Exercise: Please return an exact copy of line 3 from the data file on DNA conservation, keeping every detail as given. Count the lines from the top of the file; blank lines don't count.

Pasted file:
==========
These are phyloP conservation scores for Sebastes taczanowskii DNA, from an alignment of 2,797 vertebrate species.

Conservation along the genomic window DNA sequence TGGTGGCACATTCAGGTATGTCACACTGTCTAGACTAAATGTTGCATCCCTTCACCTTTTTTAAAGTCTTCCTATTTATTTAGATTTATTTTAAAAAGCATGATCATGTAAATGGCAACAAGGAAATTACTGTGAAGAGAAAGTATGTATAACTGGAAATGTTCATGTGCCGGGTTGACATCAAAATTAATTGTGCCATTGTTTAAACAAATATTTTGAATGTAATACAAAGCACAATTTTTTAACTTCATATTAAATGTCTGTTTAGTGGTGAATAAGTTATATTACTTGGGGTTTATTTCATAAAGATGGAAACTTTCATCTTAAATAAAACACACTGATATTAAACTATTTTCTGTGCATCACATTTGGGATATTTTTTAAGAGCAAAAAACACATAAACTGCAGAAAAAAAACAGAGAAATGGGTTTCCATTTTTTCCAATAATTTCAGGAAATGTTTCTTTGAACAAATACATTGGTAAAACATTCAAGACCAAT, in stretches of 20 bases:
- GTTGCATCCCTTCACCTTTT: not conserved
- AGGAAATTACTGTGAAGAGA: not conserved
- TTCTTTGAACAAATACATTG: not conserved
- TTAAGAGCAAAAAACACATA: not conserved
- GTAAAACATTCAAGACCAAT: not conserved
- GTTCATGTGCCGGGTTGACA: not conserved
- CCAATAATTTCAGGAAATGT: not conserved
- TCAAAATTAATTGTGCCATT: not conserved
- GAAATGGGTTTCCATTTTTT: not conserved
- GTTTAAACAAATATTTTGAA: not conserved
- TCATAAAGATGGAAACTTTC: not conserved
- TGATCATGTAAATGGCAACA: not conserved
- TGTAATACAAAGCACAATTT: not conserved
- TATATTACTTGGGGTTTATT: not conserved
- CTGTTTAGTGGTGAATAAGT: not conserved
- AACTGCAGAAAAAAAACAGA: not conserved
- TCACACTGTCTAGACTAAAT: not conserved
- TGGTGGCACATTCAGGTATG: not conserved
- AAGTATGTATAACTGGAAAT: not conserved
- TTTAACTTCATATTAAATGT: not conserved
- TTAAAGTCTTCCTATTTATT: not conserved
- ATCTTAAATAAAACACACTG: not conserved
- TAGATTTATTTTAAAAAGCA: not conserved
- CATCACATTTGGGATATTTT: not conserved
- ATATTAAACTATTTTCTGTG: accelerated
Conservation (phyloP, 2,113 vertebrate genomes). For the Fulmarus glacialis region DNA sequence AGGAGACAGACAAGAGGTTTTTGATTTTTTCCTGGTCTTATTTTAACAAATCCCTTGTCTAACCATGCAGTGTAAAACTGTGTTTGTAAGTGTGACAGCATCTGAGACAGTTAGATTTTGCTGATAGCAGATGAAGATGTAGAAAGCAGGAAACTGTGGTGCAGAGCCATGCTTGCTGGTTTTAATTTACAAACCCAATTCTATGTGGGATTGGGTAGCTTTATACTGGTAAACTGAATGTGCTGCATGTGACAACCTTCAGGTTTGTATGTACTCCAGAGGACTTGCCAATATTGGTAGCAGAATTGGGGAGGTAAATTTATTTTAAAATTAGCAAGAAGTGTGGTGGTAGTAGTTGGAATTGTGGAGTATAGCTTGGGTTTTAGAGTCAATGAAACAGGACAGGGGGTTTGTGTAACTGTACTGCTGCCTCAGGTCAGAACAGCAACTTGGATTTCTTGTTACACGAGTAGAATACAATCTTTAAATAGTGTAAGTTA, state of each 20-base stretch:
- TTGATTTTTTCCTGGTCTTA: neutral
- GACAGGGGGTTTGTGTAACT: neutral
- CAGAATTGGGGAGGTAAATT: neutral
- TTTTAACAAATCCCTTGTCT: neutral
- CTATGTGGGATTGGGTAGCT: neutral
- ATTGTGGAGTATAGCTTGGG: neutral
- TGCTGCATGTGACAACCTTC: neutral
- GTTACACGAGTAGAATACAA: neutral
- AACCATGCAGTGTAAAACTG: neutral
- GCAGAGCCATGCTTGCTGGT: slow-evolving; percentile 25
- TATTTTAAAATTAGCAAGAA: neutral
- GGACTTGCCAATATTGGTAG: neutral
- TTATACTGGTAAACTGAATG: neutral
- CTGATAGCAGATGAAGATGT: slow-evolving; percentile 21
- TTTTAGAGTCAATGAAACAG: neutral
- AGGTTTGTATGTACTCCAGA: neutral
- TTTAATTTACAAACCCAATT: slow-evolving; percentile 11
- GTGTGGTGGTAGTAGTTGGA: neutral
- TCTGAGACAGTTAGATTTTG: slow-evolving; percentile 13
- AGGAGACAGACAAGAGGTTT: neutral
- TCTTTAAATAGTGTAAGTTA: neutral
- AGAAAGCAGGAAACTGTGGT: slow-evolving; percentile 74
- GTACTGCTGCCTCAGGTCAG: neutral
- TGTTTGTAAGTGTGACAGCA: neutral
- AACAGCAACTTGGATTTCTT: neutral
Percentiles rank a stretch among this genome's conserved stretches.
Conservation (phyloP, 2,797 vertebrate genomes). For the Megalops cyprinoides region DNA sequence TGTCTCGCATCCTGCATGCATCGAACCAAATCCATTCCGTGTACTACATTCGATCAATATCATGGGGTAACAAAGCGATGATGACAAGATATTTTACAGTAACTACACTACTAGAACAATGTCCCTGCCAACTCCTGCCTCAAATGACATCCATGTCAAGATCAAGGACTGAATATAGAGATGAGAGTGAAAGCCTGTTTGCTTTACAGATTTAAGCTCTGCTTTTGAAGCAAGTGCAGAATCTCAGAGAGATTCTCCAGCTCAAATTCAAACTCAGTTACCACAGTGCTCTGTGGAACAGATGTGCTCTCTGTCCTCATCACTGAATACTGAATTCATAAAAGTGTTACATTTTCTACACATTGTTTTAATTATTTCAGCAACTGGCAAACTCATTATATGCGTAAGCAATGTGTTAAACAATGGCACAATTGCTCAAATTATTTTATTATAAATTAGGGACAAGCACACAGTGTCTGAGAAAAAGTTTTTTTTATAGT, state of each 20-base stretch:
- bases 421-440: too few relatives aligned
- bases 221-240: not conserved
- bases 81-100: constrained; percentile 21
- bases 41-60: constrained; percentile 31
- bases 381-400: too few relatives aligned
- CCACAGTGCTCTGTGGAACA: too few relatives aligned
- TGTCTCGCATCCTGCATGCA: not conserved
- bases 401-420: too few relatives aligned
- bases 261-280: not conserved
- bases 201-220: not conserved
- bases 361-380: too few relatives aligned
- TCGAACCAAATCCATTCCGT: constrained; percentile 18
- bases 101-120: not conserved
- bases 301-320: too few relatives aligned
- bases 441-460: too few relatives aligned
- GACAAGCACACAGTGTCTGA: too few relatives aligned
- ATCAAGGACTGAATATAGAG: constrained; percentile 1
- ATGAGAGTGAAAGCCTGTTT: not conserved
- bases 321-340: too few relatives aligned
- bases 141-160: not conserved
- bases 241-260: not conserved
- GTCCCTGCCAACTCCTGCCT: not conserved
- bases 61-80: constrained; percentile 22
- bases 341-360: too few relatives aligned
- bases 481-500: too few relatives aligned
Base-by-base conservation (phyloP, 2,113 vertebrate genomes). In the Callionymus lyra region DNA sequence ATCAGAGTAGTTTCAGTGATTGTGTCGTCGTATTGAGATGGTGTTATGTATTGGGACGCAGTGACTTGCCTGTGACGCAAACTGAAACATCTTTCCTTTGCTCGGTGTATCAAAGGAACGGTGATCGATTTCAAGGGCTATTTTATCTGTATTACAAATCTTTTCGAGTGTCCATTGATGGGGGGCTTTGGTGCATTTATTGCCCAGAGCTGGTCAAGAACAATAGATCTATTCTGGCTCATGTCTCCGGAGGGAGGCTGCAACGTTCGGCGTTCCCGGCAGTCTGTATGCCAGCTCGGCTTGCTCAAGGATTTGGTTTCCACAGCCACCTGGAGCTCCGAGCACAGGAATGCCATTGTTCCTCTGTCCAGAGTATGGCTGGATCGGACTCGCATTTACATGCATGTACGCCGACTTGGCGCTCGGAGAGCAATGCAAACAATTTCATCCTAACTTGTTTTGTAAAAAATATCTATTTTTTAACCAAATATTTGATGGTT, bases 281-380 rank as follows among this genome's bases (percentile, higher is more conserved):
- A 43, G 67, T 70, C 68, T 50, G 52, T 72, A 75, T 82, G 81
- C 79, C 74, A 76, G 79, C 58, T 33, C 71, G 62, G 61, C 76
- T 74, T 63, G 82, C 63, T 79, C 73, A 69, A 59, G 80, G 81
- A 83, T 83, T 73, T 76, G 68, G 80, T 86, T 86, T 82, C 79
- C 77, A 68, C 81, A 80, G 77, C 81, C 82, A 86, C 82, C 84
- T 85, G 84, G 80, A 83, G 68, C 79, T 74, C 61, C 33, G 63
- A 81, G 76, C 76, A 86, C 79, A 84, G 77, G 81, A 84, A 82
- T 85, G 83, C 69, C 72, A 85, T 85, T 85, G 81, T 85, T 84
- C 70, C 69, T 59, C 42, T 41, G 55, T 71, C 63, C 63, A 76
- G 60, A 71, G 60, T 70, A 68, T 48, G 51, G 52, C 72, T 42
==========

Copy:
- GTTGCATCCCTTCACCTTTT: not conserved